Mitch Rapp and Irene Kennedy are back, in the book Vince Flynn’s Red War. But this time they have a new adversary and a new setting, pivoting to the dangers Russia imposes. They race to prevent Russia’s gravely ill leader from starting a full-scale war with NATO. With this novel, it is obvious that Mills, who has taken over the writing of the Mitch Rapp/Irene Kennedy stories, has nailed the personalities and reactions of the characters.
To understand this the following is an interview with Dr. Irene Kennedy.
Thank you for doing this. You are so greatly respected and admired, the first female CIA Director. Our adversaries consider you a formidable foe. But it has to be tough on your family with you spending long hours combating America’s adversaries with Mitch Rapp.
Elise Cooper: How is your son Tommy and your adopted dog Shirley?
Dr. Irene Kennedy: Both are wonderful. It’s hard to believe that Tommy is already looking into colleges. He’s grown into an intelligent and thoughtful young man despite the fact that I haven’t had as much time for him as I would have liked. Shirley is slowing down a bit, but still digging up my backyard and chewing my sofa.
EC: Do you think your ex-husband should have suffered more consequences after he emotionally abused you, especially since the MeToo Movement?
IK: I tend not to think about the past in those terms. What’s done is done and those experiences, as horrific as they were, are part of what made me who I am today.
EC: When you became CIA Director do you think you broke the glass ceiling?
IK: Broke? No.
IK: I like to think I put a nice crack in it. There are so many incredibly gifted women out there who still aren’t getting what they deserve in their careers. That’s changing, but reshuffling the way society has worked for thousands of years is going to take time. As Martin Luther King said, the arc of the moral universe is long, but it bends toward justice.
EC: Do you consider yourself a role model?
IK: Yes, but with the acknowledgement that not everyone has the same goals. I think it’s important not to homogenize women. All of us should pursue and be respected for whatever career choices we make—from the presidency to motherhood. While I’ve enjoyed a great deal of success in my job, that success has come with a lot of painful sacrifices.
EC: How can you remain so unemotional when some Senators seem to worry more about a terrorists’ screams than the 911 victims screams?
IK: I’ve come to understand that most people have an extremely emotional reaction to the situations I deal with. It’s just the way they’re wired. My job is to try to hold back that tide with logic and facts.
EC: I bet that becomes more difficult with today’s politicians?
IK: Yes, a task that becomes harder every day. De-escalation is my goal in every situation, though, it’s not always achievable.
EC: Are you like Queen Elizabeth I, married to your profession?
IK: That’s a very flattering comparison! The truth is that there’s no choice but to give the job my full focus. The day I feel that I can’t is the day I’ll resign.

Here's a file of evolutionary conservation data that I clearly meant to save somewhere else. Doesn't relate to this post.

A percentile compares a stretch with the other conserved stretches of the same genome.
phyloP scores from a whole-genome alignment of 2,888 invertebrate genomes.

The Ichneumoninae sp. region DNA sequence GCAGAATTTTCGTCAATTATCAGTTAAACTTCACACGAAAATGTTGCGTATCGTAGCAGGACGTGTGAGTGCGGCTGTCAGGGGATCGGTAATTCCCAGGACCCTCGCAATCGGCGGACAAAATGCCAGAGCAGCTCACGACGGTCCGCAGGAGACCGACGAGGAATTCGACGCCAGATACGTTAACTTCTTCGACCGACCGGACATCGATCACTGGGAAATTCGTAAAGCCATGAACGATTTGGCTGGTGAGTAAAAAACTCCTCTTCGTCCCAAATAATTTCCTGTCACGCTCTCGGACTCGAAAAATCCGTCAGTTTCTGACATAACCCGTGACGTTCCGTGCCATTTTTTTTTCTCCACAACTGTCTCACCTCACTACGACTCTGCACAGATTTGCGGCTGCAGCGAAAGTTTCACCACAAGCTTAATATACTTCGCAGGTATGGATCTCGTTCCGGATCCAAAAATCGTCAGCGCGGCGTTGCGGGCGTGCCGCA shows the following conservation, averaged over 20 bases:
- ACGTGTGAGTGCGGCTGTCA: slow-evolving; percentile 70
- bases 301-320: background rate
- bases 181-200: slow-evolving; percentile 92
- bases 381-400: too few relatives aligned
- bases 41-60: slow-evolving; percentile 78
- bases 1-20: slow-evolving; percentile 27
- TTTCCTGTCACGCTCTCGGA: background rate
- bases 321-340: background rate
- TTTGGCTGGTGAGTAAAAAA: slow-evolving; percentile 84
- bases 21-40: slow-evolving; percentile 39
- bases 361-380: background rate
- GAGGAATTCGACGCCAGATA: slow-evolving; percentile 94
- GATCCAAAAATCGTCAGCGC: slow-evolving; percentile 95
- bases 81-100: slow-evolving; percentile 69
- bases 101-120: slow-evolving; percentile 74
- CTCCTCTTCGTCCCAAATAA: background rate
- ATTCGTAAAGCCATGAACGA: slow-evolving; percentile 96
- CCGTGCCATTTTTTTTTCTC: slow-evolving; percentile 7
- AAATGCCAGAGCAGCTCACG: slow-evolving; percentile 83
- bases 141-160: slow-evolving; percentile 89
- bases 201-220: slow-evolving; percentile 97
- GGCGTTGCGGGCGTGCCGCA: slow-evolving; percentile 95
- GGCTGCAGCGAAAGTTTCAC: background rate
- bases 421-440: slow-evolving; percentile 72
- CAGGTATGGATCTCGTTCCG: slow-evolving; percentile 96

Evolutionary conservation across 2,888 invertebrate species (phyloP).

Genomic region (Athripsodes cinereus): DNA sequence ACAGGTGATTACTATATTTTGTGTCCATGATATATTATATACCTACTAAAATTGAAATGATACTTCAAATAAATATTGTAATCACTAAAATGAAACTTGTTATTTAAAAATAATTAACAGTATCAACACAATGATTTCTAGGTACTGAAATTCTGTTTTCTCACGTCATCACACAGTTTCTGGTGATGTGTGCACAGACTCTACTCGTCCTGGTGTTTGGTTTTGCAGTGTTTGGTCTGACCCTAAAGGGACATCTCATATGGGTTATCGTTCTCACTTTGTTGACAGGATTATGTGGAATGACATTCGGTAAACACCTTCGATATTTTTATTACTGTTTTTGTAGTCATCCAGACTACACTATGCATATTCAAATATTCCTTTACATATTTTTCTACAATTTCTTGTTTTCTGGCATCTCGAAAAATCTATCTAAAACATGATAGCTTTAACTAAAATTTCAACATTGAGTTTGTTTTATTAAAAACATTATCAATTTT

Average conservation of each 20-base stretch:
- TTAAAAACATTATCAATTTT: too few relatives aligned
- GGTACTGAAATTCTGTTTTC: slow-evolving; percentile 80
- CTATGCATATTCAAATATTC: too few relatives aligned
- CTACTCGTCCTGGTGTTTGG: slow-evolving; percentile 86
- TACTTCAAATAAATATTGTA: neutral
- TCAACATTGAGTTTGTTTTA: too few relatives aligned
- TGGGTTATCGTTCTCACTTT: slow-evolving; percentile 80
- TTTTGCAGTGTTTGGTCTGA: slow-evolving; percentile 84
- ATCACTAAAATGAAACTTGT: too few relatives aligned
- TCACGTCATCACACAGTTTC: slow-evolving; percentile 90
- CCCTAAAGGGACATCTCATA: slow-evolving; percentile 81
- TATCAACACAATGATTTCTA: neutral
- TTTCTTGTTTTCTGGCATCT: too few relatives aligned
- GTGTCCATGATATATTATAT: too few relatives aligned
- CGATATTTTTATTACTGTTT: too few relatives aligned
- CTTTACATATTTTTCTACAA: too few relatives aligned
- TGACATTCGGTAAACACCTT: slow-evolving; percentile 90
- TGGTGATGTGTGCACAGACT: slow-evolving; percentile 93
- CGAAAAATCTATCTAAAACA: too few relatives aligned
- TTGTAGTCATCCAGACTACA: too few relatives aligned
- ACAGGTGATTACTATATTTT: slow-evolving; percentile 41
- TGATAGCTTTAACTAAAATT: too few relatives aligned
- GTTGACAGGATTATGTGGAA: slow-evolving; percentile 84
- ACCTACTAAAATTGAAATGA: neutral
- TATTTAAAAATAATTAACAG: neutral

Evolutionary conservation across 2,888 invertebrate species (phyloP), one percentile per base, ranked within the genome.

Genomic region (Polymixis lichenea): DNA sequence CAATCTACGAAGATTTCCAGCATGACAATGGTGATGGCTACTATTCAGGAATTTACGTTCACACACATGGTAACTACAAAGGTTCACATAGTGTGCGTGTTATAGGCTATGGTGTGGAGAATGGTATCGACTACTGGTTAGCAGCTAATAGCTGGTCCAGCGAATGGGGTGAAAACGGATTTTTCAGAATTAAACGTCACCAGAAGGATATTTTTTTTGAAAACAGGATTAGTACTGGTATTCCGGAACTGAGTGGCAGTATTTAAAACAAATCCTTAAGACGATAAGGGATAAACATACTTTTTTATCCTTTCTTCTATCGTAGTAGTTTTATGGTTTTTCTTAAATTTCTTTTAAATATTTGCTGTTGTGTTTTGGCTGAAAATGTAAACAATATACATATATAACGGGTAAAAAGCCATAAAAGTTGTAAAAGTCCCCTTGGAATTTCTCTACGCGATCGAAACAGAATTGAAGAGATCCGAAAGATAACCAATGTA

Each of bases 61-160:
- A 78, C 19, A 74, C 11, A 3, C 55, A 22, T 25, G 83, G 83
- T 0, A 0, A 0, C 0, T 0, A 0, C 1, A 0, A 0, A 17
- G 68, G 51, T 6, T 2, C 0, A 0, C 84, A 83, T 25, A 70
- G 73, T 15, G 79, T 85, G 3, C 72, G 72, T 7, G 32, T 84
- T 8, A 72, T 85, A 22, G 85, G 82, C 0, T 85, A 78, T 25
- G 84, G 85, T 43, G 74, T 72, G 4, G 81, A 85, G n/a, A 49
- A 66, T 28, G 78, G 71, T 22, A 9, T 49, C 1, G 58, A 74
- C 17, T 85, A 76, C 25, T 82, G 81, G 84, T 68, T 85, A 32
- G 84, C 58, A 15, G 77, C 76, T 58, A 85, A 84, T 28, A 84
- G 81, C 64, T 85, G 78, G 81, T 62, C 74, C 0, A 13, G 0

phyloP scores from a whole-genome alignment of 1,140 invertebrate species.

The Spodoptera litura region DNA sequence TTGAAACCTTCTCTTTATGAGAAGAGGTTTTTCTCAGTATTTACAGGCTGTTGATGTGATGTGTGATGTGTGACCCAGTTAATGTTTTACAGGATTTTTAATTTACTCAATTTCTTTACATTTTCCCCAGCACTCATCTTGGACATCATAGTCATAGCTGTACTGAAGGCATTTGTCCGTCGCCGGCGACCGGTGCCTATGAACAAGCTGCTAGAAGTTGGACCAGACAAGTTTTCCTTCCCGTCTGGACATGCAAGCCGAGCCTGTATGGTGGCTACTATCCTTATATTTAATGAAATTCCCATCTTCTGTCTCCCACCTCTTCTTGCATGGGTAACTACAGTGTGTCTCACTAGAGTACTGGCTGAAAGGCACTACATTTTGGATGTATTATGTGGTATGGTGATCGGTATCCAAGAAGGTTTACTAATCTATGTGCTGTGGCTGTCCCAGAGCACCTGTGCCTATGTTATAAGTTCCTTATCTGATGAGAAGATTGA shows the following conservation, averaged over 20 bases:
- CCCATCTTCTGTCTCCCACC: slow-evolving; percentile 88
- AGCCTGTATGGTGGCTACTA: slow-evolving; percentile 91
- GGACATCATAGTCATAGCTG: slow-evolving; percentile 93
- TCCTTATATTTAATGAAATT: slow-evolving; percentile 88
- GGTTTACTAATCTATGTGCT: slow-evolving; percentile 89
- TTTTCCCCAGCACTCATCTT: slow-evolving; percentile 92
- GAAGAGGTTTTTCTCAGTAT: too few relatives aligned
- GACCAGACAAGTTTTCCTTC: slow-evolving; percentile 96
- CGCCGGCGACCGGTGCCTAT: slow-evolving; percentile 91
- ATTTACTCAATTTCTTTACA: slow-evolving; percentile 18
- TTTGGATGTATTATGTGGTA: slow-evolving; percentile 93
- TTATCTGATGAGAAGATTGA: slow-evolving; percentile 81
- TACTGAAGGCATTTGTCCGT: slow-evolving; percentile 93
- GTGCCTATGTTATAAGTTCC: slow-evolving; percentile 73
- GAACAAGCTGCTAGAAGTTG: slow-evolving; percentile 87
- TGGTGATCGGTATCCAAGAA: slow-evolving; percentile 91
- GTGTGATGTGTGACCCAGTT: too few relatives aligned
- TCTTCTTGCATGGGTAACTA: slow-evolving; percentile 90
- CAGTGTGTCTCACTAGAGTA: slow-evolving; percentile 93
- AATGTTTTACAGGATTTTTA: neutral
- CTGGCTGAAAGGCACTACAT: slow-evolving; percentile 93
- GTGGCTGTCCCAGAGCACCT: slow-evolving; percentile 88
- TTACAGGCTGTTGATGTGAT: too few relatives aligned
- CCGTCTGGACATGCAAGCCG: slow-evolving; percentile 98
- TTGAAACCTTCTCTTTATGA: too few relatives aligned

EC: Is the CIA your extended family?
IK: Absolutely. I’ve been lucky enough to surround myself with brilliant, loyal, patriotic people. And we’ve been through so much together.
EC: Is Mitch Rapp like a brother to you?
IK: A very difficult and belligerent one! J
EC: How would you describe Mitch?
IK: Single minded. It’s what’s made him so effective during his career, but it’s also something I worry about. After his wife Anna died, he felt he’d lost everything. I think he’s just now realizing that wasn’t true.
EC: How did Thomas Stansfield, the former CIA Director, influence you?
IK: In so many ways. My admiration for him continues to grow every day I sit in his chair. His poise, his reason, and his love of country are the bar I set for myself.
EC: What do you think about on the 911 anniversary, considering it just passed?
IK: That making sure it doesn’t happen again is a day-by-day, hour-by-hour process that will never end. As time moves on, we can’t allow ourselves to let our guards down. The threat is still out there.
EC: You lost your father to a terrorist attack. How has that affected you?
IK: Much the same way Mitch’s loss of his young love affected him—though with fewer fireworks. We’ve both dedicated our lives to trying to save others from feeling the same devastation we did.
EC: Besides terrorism what other threats face Americans?
IK: Certainly, Russia is looming large on the international scene—it’s a country that has the ability to punch far above its weight when it comes to sabotaging the world order.
Currently, though, the most dire threat to America is internal. We as a people are turning on each other for no apparent reason.
EC: Can you explain?
IK: Government is not a weapon to use against those you don’t like or don’t agree with. It’s an instrument that should be used to strengthen the country and improve the lives of all its citizens.
EC: What advice would you give the US President when faced with an adversary who feels they have nothing to lose?
IK: Find a way not to play the game.
EC: What do you do to relax?
IK: My dirty little secret. I knit. But nothing useful. Just a monochromatic strip about six inches wide that I throw away when it becomes too long for my home office. It’s how I turn my mind off.
EC: Any regrets?
IK: More than I know what to do with.
EC: Is there anything you want to add, if so please do?
IK: Never say any more than you have to…
EC: Actually, thank you. Many of us consider you the shield that has kept Americans safe.